In closing, the author quotes Irving Hallowell, “…the impact of the Indian on modern anthropology should not be omitted…it was the study of the Indians, and the problems that emerged from the investigation of the Indian as a subject, that gave American anthropology a distinctive coloring…”(1957)

CLARITY 3
KAREN LEDERER University of Wisconsin-Madison (Larry Nesper)

Miller, Cynthia J. The Social Impacts of Televised Media among the Yucatec Maya. Human Organization, 1998 Vol. 57(3): 307-314

In this article, Cynthia Miller explores the impacts of television and mass media on a Yucatec Mayan community, the Yalcoba. Her methodology consisted of conducting a survey out of a field of 300 households, and getting a total of 200 households. She requested essential demographic, economic, occupational and media-related information.

In the beginning of the article, Miller talks about the Yalcoba community. She says that the tourist industry has had a considerable impact on the community. It has influence the Yalcoba by bring clothing, language and systems of urban environment including televised media. This helped to bring about the cultural change in the community.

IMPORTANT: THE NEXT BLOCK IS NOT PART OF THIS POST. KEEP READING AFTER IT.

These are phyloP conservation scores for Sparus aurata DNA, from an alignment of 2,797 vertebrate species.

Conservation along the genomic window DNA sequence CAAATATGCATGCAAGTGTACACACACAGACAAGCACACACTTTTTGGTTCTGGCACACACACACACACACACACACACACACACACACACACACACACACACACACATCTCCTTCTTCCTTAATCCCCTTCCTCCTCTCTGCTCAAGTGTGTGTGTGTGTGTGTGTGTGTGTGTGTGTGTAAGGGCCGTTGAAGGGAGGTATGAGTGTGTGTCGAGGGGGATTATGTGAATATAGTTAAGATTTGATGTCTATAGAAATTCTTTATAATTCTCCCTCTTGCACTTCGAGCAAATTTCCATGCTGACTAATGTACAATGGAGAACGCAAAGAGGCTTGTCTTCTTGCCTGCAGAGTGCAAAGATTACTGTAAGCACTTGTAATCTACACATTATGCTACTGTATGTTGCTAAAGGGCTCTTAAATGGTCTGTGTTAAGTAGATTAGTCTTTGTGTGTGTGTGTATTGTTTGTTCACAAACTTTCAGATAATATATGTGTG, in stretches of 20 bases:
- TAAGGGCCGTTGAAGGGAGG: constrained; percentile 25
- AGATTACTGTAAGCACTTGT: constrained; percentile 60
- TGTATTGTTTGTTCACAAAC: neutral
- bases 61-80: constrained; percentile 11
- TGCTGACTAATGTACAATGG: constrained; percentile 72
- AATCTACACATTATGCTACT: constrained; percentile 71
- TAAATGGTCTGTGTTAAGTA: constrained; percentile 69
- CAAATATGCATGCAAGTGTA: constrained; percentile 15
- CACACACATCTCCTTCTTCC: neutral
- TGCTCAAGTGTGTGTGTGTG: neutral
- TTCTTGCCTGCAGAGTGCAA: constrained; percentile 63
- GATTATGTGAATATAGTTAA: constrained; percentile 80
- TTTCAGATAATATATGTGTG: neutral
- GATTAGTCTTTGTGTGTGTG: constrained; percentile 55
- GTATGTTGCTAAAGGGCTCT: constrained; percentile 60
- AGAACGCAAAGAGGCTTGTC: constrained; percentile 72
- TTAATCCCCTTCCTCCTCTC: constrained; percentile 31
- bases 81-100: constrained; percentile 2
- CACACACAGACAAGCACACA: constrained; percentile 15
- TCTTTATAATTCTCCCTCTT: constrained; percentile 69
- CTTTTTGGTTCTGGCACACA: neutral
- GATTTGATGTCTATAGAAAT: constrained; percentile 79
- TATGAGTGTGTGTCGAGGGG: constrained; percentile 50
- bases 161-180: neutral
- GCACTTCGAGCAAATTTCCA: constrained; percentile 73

In the survey that Miller conducted, she found the Yucatec Mayans to have traditional gender roles in which the men go to work and women stay home to do housework and childcare. The men’s occupations were found to be among six categories: Campesino or yeoman farmer, Construction, Merchant, Tradesman, Taxi Driver, or Unemployed. (The Construction worker making the most at 873.50 new pesos).

Miller found that of the 200 households that were surveyed, 148 homes owned at least one television, 15 homes owned more than one, and over half of the total families surveyed owned color televisions. The average cost of a new or used television would exceed the monthly expenses of the average household income. Yet Miller found a very high number of households with televisions which means that many in the community are watching TV. The survey that Miller conducted also showed that the popular programs among adults and children are the telenovelas which are similar to the American soap operas. These programs portray Western European, urban, wealthy characters. Many of the community viewed these characters as what they thought typical of “city people”, being more fortunate and intelligent than themselves.